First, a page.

Published in Dawn, February 23rd, 2016
THE rule of law is considered to be grounded in four principles: universal accountability, the protection of fundamental rights (including security of persons), fair and due process, and the impartiality of those who deliver justice. Ideally, the rule of law seeks a just and peaceful social order in which the “…law would govern the lives of society members in a way that is not arbitrary, and not oppressive”.
What happens when the law itself turns arbitrary and oppressive? This phenomenon is not uncommon in many societies — both so-called developed and ‘developing’ — where, sometimes, a law itself violates the ‘rule of law’. Such is the case with Pakistan’s anti-terrorism law which has come to be used against workers in the formal and informal sectors. The definition of ‘acts of terrorism’ used in the law is so broad that it is handy in punishing workers who struggle for their rights.
The recent case of the Pakistan Fisherfolk Forum’s general secretary Saeed Baloch is just one example. Called by the Rangers on Jan 16, Saeed disappeared after he visited their office. On relentless pursuit by his wife and friends, he was produced in an Anti-Terrorism Court (ATC) on Jan 26, accused of money-related crimes and placed under three-month preventive detention.
Well-known cases of trade union activists picked up under anti-terrorism laws include those against PTCL trade union workers arrested in Islamabad in 2009; six power loom workers of the Qaumi Labour Movement, Faisalabad, arrested in 2010 and sentenced in November 2011 to 99 years each; Baba Jan and 11 other activists from Gilgit-Baltistan arrested in 2011 and sentenced for life in September 2014. These activists were hardly involved in acts of terrorism; they were only demanding their legal entitlements, seeking recourse to justice and representing thousands of workers.
Why don’t the federal and provincial governments invoke their respective industrial relations acts to deal with industrial disputes? Apparently, there are a few reasons behind resorting to anti-terrorism laws, or, put simply, throwing the ball into the military’s court. First is the farcical ‘national security’ paradigm. Second is the distrust of the judicial system which is considered weak and incapable of delivering speedy justice. Third is the deeply embedded denigration of workers. Labour is not considered a valuable, respectable or essential element in production. For the employers, it is a necessary evil. Labour has been dehumanised in our society. It is not just the state and employers but the so-called common citizenry that has come to think of labour as mafioso when it asks for its due rights and entitlements. These factors have gelled together and led to a ‘let-the-military take-care-of-it’ response.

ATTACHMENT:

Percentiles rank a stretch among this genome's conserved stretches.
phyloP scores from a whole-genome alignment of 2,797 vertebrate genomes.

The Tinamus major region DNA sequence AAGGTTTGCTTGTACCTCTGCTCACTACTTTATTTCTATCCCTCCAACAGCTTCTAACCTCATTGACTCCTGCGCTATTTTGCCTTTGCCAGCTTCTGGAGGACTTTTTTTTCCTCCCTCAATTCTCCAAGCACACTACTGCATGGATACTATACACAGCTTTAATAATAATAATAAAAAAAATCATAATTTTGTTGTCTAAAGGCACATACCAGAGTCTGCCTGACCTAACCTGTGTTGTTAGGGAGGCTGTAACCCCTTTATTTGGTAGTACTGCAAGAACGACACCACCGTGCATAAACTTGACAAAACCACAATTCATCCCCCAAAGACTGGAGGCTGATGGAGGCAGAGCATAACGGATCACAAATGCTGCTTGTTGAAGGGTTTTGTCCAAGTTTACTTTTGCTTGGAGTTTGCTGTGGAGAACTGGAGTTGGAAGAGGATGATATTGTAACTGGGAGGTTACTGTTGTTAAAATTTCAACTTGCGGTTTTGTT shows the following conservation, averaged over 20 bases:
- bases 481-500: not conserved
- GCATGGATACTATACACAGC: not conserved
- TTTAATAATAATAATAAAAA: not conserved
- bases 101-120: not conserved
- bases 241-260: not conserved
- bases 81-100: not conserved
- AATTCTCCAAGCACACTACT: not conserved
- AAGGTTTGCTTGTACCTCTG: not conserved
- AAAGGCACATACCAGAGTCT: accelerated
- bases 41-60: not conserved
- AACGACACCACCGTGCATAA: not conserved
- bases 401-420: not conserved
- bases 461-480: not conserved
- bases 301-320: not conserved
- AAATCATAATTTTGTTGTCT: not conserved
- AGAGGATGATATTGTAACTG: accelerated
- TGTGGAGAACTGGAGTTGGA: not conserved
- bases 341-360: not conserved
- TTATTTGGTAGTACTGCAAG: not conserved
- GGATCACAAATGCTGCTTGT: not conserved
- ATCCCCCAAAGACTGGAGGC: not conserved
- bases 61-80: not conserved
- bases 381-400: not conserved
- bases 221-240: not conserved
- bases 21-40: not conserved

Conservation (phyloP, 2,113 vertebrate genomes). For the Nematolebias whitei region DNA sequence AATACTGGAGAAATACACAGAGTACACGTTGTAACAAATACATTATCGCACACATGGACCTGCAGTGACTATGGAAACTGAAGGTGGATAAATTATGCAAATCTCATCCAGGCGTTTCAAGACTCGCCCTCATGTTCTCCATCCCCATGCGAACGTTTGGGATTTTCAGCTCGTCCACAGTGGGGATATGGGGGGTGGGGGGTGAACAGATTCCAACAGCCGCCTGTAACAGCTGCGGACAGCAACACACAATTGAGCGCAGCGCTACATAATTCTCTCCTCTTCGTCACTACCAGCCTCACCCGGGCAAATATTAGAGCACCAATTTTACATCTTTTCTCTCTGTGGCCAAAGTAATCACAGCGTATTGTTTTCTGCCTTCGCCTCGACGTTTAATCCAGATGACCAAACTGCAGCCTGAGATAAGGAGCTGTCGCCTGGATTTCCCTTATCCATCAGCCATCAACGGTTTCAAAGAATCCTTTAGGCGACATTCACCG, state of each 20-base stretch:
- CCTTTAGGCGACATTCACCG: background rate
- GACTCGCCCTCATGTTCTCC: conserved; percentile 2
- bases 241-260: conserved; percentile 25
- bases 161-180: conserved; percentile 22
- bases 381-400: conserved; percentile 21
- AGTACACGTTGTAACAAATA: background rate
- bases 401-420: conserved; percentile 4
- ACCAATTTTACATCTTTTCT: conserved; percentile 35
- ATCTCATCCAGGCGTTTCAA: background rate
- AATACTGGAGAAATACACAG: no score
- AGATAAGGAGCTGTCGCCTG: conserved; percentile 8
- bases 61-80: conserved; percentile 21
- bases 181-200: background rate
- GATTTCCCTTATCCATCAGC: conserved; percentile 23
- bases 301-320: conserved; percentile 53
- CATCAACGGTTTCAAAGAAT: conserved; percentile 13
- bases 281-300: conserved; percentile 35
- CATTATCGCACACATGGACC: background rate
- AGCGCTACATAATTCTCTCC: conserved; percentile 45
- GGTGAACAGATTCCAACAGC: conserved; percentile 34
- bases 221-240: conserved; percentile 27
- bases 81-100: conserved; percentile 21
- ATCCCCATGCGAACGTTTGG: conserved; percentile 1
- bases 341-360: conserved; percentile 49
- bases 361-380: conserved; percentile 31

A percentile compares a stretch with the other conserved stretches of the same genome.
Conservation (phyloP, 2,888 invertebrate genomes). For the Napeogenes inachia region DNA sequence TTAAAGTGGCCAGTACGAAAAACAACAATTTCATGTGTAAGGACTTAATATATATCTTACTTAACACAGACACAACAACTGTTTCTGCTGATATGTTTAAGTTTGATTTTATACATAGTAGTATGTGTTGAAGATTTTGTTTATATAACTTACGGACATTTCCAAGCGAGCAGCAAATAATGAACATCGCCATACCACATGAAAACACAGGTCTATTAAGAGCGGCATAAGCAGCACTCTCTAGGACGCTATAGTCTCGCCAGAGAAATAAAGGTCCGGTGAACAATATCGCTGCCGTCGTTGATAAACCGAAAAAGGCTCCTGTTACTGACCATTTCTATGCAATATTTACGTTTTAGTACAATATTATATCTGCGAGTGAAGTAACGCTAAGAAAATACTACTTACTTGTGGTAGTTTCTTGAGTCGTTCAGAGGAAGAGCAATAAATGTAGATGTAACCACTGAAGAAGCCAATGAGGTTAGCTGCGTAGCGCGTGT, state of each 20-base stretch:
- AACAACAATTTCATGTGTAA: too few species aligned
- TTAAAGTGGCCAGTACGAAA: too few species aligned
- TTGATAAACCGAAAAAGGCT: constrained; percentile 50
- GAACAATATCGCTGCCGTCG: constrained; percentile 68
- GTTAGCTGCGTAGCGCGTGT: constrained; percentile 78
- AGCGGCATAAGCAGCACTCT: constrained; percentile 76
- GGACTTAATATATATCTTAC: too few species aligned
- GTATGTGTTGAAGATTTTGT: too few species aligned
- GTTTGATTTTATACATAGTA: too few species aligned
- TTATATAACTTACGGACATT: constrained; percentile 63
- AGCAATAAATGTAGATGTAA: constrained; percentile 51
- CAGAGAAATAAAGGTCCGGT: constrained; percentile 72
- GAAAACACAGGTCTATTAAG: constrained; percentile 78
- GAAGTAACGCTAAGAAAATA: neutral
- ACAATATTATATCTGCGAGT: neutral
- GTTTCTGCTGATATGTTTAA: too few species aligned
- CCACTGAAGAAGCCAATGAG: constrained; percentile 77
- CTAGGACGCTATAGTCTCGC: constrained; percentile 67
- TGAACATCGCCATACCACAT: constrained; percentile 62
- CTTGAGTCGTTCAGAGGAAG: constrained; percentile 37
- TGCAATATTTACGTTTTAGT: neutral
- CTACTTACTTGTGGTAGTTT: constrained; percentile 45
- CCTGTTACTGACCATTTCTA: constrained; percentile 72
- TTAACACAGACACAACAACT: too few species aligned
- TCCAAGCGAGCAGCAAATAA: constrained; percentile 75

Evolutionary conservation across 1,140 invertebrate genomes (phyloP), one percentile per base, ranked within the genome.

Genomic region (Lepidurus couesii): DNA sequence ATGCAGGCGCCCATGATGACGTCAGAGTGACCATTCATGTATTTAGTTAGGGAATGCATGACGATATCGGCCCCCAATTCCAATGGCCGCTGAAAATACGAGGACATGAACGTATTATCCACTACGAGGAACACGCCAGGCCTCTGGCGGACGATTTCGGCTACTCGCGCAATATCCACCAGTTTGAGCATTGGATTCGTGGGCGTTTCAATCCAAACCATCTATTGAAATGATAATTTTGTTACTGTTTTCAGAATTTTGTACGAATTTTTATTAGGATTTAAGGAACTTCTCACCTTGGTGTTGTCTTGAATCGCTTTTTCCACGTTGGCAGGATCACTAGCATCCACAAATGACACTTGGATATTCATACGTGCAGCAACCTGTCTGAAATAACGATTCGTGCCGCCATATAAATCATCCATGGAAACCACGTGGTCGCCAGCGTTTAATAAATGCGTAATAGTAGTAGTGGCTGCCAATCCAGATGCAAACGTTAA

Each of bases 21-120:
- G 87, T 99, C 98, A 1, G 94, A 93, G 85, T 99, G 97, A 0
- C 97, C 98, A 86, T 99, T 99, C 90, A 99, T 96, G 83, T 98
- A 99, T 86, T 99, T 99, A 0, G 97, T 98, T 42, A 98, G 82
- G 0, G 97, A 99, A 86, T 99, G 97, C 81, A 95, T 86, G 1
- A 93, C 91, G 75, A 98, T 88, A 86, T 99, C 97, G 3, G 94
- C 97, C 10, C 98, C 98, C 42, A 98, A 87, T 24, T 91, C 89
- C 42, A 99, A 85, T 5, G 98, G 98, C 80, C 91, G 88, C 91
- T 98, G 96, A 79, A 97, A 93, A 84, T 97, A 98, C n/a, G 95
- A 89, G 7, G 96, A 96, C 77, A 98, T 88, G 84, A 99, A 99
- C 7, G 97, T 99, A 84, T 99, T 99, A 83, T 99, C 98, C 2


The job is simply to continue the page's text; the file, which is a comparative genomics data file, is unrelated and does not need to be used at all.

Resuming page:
This response absolves the government of its many responsibilities, ie improving governance, building institutional capacities, making judicious resource allocations so that institutions, including the judiciary, can start delivering. People forget that in the long run the enhanced power of the security forces in the country’s civilian and judicial affairs does more harm than good. Deterrence through force may halt violence and terrorism temporarily but unless the root causes are tackled, militarisation “…undermines constitutionalism, democratic governance and the rule of law” as noted by the International Crisis Group, Brussels, in its 2015 report Revisiting Counter-Terrorism Strategies in Pakistan: Opportunities and Pitfalls.
If we are under the impression that the objective of anti-terrorism laws and the ATA courts is to conduct speedy trials and achieve effective justice with a high rate of conviction, we are wrong. According to a report, the acquittal rate in the ATCs in 2010 was 75pc. The situation in 2014 was not very different: as reported in the media, 205 cases were heard in the two ATCs of Rawalpindi in 2014, but there were less than 10 convictions, while the Islamabad ATC did not convict a single accused that year. The ATC Rawalpindi acquitted Lashkar-e-Jhangvi chief Malik Ishaq in three cases of terrorism for lack of evidence. Neither is ‘speedy justice’ achieved through this parallel judicial system.
In a special meeting of the chief justices of high courts and judges of the ATCs called by the then chief justice of Pakistan in December 2014, it was noted that in the 14 ATCs of Punjab, 1,000 cases were pending. In June 2014, more than 17,000 cases were pending in five ATCs in Sindh. Out of the 17,000 cases in Sindh, around 11,000 were from Karachi. Khyber Pakhtunkhwa, despite being the most terror-hit province, had only 146 cases in its ATC.
Most disturbing is the fact that even civil society organisations have become silent spectators. Recently, when a meeting was called at the HRCP office in Karachi to discuss strategies for Saeed Baloch’s release, only his wife and a couple of NGO workers turned up.